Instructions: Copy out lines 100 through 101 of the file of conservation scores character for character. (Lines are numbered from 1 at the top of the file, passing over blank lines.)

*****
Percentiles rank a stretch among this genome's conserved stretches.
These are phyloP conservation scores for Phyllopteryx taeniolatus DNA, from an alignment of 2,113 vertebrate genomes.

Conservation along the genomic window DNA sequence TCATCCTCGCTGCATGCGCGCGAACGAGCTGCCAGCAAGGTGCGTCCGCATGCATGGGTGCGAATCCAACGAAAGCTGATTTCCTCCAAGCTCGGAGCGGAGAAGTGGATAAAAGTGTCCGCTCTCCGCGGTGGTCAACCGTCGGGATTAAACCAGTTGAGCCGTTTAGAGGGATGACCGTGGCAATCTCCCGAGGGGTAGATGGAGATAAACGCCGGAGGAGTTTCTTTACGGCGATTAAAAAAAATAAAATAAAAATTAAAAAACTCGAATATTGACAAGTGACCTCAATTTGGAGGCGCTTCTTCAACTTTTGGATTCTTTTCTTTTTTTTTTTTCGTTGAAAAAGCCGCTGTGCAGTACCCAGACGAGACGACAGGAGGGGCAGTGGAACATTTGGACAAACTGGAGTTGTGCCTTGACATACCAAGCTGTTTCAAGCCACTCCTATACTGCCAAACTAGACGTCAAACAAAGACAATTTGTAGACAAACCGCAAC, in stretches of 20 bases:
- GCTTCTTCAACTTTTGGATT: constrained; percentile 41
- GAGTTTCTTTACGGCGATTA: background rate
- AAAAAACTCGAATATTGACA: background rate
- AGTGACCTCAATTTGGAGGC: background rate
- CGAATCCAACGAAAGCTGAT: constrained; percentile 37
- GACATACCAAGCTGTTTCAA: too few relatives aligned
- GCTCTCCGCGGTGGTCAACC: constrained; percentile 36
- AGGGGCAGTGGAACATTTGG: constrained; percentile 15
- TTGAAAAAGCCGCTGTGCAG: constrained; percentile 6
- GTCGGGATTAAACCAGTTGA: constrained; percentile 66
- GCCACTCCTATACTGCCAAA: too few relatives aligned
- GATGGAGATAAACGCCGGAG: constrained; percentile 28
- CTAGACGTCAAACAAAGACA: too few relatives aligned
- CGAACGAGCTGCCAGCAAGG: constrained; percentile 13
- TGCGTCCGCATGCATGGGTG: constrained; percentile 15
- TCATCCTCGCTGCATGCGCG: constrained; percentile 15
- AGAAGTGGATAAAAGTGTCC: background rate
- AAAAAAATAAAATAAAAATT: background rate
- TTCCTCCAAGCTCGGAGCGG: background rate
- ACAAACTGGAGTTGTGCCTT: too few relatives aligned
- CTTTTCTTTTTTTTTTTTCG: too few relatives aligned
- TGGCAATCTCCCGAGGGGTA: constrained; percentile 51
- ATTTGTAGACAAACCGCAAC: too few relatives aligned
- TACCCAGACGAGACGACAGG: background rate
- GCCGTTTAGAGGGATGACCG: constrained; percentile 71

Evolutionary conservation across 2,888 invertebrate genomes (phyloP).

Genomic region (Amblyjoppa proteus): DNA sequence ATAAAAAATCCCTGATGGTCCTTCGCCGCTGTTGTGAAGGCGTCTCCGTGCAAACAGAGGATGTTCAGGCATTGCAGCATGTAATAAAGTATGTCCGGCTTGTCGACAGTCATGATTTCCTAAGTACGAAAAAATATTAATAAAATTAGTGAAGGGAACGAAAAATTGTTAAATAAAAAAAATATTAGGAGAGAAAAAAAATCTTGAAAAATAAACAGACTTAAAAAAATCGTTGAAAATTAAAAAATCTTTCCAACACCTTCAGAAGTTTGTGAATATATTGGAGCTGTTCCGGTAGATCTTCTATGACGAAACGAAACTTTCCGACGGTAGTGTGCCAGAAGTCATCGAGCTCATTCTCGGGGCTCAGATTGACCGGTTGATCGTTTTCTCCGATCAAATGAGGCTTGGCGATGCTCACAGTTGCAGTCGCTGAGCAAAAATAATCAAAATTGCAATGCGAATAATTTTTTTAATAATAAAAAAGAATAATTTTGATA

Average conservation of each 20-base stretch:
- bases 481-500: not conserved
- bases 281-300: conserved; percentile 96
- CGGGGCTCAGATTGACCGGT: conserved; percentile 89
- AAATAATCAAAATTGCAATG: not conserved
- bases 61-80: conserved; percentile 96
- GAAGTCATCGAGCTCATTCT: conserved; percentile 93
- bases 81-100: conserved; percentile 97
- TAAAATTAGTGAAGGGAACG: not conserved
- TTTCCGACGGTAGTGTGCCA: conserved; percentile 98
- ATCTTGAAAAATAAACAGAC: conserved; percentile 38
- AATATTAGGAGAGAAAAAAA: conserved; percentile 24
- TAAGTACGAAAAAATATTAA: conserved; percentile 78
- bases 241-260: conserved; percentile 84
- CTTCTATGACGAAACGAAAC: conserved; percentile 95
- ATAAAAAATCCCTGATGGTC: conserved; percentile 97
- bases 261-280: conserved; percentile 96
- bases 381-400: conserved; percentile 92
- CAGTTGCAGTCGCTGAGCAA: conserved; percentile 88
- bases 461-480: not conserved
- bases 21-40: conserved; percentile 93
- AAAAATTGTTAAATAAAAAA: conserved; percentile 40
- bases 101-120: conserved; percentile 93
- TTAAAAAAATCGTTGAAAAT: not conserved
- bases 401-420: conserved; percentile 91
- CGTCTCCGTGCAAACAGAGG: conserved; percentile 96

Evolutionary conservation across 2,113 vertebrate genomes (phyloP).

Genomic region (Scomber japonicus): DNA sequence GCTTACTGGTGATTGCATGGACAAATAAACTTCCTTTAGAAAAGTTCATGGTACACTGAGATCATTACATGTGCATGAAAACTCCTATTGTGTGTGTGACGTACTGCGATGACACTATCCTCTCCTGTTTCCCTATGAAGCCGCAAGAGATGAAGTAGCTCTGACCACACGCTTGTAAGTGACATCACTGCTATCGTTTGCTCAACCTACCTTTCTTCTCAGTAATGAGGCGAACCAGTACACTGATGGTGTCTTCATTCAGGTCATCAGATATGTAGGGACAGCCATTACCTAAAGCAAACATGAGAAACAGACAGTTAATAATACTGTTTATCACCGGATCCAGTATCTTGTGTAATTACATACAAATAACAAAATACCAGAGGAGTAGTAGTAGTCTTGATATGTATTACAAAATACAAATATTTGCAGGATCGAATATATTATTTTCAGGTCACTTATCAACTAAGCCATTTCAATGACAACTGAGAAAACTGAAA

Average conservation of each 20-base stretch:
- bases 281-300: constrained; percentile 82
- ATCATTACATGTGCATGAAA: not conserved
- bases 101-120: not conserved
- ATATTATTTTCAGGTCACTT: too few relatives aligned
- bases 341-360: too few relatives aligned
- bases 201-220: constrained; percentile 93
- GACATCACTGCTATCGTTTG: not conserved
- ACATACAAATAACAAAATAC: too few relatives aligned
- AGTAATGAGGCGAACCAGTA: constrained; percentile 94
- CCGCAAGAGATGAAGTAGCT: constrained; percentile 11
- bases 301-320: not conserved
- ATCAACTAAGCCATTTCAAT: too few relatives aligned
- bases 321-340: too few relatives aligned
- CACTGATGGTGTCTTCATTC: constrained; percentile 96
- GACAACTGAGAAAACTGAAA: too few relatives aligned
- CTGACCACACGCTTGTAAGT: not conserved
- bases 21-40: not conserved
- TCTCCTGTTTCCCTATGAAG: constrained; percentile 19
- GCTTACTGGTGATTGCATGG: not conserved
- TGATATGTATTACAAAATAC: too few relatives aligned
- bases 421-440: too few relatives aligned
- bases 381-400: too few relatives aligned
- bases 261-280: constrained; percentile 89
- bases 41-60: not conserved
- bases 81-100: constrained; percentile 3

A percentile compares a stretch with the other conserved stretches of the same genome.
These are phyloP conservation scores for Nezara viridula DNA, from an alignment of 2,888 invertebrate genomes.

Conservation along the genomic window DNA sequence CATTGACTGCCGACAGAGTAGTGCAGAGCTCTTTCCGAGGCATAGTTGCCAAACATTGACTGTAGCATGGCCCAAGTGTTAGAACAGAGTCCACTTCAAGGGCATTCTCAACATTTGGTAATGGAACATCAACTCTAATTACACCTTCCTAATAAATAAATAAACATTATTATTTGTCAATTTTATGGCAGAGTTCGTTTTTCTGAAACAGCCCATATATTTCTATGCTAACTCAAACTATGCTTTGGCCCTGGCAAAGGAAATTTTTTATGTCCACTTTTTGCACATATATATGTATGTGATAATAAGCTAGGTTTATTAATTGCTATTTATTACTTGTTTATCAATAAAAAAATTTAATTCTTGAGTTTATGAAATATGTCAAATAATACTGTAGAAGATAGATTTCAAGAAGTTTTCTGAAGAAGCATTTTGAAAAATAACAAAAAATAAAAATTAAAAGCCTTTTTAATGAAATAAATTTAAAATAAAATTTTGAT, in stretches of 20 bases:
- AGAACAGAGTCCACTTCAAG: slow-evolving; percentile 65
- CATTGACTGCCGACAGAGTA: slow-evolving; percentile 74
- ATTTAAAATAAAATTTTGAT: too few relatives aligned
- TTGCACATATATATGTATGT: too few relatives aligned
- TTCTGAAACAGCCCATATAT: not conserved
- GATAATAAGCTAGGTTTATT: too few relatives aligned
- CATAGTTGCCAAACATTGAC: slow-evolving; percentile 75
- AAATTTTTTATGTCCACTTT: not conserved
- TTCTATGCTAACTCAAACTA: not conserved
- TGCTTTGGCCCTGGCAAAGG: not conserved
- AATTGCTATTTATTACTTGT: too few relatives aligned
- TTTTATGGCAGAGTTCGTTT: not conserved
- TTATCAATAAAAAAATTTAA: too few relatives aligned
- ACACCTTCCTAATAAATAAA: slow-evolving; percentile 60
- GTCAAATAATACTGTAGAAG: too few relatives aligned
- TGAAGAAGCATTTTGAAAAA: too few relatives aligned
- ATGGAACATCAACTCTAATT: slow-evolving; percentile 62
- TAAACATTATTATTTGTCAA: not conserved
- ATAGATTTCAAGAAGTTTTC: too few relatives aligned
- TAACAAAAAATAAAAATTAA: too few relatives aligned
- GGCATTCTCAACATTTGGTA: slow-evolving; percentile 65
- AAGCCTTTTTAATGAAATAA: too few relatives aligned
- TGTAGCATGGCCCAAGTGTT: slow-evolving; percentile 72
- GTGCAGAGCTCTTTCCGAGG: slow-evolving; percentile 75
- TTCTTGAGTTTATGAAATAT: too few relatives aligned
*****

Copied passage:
- TTATCAATAAAAAAATTTAA: too few relatives aligned
- ACACCTTCCTAATAAATAAA: slow-evolving; percentile 60